18 April 2008


When I first began the Living Beyond Yourself bible study series a few months back, I can honestly say that the week I was most looking forward to was week 8, the week on gentleness. God first really began speaking to me about gentleness last summer, when I taught my first ladies' Bible study at church on Colossians 3. In one of the French commentaries I read several months back, it was mentioned that a big part of God's business is "crafting (as a master artist works his craft) gentleness" into our lives, because a big part of biblical gentleness is a teachable spirit, one willing to learn of God. I started praying then that God would teach me about gentleness, that He would make the gentleness of His Spirit a characteristic of my life. I know I've got so much still to learn about gentleness, and the methods He's chosen to teach me are not what I myself would have picked, but I hope and pray He is molding my heart into a teachable one that desires nothing but Him.

I remember the first time I ever heard someone teach on gentleness - and being surprised that it wasn't exactly what I imagined. In Living Beyond Yourself, Beth Moore includes a detailed description and then a beautiful "word picture" of what gentleness is:
1) Gentleness (praotes is the original Greek word) is an "inward grace of the soul, calmness toward God in particular. It is the acceptance of God's dealings with us considering them as good in that they enhance the closeness of our relationship with Him."
2) One of her daughters had allowed a huge tangled knot to grow in her hair, because each time she tried to comb it out herself, it hurt. Finally the knot got so big and so tangled, the girl called for her mother to help her. Beth writes:

I sat down beside her...and began to brush - one hair at a time! I tried to hold her hair as tightly as I could so that she would not feel it pull, but finally the knot was too close for me to fit my hand between it and her head. The tears streamed down her cheeks. I asked, "Do you want me to stop?" "No, Mommy. If you do, I'll never get it out. Keep brushing." It took us many minutes to get through those tangles, and those minutes seemed like hours. Totally submitted to untangling the mess she was in, she rested her head in my lap and endured the pain. Her tears were not those of resistance. They were tears of submission: knowing that the end was worth the means.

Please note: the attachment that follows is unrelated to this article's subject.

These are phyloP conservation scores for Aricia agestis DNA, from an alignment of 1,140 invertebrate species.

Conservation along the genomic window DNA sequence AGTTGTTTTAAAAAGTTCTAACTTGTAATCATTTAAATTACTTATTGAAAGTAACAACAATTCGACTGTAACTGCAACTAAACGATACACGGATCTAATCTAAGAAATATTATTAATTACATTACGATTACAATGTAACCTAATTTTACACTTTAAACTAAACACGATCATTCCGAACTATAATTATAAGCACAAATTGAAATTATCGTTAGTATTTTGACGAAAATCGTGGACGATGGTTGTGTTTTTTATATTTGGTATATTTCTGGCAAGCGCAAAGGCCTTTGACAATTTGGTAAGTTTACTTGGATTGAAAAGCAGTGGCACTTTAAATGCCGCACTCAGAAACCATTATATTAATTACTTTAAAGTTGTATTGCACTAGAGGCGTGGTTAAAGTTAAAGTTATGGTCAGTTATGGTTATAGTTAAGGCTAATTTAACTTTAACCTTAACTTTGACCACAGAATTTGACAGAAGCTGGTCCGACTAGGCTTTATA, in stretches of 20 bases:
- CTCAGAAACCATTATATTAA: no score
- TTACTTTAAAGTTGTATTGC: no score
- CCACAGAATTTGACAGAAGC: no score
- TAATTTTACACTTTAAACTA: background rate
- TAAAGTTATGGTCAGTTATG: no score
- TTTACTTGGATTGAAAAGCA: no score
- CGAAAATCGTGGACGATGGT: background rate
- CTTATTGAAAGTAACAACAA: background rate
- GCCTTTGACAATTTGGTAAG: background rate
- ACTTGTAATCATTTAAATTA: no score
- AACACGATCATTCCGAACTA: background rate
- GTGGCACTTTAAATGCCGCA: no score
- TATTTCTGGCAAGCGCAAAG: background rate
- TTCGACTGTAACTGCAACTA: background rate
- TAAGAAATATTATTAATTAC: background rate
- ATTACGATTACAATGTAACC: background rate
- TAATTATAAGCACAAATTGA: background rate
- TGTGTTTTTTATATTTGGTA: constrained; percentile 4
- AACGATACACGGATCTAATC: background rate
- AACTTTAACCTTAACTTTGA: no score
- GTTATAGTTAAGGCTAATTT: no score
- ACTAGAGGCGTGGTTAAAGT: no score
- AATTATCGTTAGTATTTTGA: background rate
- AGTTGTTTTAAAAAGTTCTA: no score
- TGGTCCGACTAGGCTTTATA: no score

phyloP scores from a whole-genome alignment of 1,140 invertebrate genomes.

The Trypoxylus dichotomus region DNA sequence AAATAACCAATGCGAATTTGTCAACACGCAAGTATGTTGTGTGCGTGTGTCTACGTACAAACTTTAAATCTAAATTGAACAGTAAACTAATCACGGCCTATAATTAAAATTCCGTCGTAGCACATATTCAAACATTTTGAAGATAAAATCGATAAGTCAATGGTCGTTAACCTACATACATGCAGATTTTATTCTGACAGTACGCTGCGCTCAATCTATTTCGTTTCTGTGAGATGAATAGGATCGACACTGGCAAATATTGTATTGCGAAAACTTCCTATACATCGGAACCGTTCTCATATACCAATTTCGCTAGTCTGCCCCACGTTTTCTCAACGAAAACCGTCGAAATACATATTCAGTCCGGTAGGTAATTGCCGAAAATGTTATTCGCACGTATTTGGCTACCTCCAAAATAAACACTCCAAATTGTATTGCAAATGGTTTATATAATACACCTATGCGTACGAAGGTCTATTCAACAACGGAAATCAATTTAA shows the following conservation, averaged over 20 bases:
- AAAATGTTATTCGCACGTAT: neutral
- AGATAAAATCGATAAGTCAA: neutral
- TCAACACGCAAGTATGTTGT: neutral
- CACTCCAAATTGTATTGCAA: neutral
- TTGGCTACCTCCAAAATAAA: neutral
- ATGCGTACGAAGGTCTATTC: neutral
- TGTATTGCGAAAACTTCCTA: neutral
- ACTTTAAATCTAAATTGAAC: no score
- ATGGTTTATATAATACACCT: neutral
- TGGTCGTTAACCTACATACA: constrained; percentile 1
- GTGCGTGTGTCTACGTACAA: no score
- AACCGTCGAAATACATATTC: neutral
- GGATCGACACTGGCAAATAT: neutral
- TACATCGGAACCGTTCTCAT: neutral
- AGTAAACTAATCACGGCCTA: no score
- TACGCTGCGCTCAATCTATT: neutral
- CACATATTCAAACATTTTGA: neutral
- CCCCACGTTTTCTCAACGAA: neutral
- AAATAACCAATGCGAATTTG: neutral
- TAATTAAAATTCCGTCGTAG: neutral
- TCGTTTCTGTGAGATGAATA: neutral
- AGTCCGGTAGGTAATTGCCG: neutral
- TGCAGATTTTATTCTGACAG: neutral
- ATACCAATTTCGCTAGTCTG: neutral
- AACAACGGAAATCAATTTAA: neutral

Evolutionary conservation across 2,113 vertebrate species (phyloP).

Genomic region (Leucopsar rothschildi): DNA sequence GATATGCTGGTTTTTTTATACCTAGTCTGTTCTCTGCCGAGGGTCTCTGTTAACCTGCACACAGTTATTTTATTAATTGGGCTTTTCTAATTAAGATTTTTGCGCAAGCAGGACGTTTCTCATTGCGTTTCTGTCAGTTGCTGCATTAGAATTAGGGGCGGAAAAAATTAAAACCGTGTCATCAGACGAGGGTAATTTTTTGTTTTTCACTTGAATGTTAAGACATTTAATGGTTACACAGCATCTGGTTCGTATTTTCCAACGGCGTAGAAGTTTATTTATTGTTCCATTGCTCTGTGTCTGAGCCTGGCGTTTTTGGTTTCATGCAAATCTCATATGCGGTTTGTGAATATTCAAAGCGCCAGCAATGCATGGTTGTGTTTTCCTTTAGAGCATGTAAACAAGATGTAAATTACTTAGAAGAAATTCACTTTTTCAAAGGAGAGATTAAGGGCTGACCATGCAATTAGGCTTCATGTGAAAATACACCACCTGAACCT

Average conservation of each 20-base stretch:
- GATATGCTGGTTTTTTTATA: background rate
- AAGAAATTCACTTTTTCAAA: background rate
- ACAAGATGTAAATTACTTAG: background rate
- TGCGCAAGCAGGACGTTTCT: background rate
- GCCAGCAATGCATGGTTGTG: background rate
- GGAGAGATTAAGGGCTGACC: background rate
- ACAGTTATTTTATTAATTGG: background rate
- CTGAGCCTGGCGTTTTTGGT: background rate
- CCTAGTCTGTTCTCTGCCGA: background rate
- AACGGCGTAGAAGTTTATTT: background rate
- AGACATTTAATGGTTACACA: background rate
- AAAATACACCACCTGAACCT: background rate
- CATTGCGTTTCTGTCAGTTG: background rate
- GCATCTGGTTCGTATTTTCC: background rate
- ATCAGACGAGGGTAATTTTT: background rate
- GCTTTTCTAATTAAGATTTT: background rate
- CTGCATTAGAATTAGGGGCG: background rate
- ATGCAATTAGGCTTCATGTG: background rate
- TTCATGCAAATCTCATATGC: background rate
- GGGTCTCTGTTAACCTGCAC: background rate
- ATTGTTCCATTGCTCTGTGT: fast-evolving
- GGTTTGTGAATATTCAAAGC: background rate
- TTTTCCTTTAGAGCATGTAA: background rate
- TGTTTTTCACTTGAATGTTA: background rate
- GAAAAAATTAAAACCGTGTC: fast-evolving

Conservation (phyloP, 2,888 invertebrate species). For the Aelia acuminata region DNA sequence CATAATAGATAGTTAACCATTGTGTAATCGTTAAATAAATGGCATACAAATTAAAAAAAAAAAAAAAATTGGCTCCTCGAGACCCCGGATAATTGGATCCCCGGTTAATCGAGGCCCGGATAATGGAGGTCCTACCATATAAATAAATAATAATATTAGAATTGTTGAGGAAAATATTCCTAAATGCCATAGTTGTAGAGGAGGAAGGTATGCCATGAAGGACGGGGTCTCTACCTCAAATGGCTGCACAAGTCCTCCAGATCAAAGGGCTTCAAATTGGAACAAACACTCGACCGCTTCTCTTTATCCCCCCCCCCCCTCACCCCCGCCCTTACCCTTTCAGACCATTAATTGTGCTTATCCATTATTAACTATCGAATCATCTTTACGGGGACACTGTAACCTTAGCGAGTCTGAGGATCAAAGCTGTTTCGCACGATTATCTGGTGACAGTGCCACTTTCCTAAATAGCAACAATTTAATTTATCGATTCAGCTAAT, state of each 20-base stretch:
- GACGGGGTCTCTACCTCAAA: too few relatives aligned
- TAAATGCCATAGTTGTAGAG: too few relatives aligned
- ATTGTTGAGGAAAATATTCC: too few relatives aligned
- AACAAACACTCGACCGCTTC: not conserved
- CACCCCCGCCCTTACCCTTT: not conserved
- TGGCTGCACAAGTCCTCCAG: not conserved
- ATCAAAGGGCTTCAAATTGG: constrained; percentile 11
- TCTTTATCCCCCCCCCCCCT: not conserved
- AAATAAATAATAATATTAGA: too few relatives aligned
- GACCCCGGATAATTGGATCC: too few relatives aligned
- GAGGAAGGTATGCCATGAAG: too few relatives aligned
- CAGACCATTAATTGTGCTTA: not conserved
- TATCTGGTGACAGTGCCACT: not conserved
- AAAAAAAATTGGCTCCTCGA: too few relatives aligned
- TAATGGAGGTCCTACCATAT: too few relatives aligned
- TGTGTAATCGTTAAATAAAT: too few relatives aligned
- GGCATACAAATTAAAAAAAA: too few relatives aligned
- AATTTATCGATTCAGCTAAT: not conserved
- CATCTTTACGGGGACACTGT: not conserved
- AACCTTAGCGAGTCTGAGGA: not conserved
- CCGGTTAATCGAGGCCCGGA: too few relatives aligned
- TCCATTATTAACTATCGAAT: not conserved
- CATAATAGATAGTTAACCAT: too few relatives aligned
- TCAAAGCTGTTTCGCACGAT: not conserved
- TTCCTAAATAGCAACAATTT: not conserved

Maybe this word picture speaks to me so much because in our house, we've got 4 heads of long, blonde thick hair - and we don't have the luxury of conditioner every time it is washed. I've spent more minutes than I want to count untangling "rats' nests" (that's what my mom used to call them), unwrapping expired rubber bands, unwinding braids - while the child in question submitted gently or not so gently to what had to be done. The process moves along much more quickly, with fewer tears and less frustration on my part when the child sits still and quiet, allowing me to do what needs to be done. On the other hand, if the child in question decides to do a drama queen routine, crying and wailing, little siblings will come running to see what all the ruckus iss - making it impossible for me to work. If she does not sit still, turning her head, grabbing my hands, the brush or comb, wrapping her arms around her head in a self-protective gesture... it just lengthens the process and sometimes achieves nothing more than making the tangles worse.

When I picture God untangling the messes, knots and yucky places in my life, this word picture helps me to see exactly what my position and attitude should be before Him - I should rest from my typical resistance, and allow Him to do whatever it is that He deems necessary... with no strings attached. Unfortunately, I quite naturally tend to avoid, move away or attach strings. Instead of thinking, "God, continue what you are doing here and right now and I'll submit," I add, "... just don't bring any difficulty or suffering or change in this area - only touch that part of my life in a way I'm comfortable with..." Rather, I need to seek a teachable heart, such as is described by Jeremiah -
As for me, behold, I am in your hand: do with me as seemeth good and meet unto you.
Jeremiah 26.14
Butterfly photo from JanLill Resources.

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